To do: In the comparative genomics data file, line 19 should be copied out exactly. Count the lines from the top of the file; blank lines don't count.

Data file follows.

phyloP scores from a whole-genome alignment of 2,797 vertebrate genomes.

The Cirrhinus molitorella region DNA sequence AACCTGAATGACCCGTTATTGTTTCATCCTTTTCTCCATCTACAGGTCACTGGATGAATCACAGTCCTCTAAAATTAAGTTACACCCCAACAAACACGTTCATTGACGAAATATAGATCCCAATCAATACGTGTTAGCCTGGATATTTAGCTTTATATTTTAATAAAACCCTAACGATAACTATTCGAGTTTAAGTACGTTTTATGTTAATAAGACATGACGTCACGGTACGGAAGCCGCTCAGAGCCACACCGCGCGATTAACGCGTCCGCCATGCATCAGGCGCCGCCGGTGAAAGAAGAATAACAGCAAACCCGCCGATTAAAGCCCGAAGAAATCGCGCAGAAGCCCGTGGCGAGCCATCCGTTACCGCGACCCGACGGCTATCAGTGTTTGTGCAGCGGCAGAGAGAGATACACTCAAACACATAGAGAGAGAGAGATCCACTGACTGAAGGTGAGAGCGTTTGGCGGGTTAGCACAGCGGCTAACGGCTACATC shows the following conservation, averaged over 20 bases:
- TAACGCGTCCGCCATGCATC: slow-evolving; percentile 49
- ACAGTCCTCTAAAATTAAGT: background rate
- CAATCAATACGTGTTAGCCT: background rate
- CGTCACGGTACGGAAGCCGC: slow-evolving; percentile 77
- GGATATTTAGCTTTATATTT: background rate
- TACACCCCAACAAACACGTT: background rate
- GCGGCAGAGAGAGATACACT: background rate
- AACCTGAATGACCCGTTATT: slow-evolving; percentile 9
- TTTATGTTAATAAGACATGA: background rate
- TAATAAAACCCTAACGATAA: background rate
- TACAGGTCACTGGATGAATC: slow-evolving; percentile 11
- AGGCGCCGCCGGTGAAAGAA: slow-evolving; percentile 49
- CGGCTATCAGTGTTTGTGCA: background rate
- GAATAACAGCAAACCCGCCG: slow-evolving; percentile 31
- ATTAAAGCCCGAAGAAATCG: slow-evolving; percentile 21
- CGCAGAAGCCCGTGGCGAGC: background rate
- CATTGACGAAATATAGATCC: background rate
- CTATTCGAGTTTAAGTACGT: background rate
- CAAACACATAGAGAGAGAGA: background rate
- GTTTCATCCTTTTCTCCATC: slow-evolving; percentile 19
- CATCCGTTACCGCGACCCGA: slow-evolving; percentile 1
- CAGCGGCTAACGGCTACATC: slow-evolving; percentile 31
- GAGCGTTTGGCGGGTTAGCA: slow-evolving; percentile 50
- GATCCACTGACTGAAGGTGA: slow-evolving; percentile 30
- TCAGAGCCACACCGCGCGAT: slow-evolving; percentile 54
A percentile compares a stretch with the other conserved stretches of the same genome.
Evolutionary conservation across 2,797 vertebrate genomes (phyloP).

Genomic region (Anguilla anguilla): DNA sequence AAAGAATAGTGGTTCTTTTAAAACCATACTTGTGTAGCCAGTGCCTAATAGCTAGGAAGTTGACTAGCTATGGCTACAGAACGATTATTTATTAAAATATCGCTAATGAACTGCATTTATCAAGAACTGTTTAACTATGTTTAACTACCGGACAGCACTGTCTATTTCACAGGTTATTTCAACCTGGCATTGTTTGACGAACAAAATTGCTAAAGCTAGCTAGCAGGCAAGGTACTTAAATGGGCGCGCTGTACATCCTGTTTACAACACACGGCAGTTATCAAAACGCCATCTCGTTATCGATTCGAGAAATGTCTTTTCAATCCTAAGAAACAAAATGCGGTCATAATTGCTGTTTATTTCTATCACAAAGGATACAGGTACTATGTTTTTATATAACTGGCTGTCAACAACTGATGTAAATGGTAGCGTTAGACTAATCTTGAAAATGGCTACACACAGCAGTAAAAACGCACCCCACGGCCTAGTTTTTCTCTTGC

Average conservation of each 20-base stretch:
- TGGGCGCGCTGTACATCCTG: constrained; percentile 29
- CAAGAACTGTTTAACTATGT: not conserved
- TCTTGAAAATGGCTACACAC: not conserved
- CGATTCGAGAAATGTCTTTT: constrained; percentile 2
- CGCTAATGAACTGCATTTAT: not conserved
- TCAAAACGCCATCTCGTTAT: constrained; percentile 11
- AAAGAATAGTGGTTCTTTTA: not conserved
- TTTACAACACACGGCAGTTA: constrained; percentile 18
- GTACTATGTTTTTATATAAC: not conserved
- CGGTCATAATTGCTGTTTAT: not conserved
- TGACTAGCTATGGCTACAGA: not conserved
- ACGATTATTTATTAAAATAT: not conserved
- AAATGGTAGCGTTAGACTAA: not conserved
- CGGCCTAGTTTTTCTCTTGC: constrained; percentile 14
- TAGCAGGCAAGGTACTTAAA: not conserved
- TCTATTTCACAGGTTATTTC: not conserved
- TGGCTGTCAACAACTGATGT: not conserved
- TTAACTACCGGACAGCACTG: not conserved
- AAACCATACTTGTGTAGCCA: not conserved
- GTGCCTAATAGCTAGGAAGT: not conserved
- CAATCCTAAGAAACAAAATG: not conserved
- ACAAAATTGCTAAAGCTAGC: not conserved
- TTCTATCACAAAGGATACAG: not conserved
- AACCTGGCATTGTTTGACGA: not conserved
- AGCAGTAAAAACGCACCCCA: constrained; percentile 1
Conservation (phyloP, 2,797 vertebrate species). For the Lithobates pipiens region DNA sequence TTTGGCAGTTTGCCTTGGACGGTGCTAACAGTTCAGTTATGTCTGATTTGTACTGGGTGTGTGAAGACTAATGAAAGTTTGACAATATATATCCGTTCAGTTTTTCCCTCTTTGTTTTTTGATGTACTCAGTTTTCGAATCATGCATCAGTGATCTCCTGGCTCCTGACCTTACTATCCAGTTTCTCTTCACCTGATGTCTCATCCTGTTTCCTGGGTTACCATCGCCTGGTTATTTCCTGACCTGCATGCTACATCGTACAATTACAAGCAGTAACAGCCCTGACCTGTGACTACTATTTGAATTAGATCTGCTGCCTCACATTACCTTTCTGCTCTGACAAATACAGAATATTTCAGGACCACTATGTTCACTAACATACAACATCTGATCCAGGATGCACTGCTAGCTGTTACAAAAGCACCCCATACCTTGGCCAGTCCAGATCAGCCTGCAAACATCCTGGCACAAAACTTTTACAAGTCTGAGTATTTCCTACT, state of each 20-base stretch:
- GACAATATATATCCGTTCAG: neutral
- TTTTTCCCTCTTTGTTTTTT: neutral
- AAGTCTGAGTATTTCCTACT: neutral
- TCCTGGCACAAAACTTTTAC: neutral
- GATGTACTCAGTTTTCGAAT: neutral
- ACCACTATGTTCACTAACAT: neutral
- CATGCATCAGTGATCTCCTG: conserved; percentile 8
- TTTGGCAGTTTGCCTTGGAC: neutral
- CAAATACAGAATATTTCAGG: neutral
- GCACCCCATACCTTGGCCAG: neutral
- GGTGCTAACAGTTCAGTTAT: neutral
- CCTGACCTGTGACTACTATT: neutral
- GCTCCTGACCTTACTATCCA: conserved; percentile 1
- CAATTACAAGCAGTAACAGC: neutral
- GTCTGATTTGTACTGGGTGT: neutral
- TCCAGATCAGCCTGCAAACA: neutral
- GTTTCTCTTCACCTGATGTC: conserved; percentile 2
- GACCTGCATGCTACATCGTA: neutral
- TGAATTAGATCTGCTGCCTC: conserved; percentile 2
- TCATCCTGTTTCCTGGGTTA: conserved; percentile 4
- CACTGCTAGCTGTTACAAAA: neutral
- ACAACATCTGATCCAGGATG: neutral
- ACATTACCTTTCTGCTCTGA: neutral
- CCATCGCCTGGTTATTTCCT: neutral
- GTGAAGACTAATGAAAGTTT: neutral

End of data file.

- CATTGACGAAATATAGATCC: background rate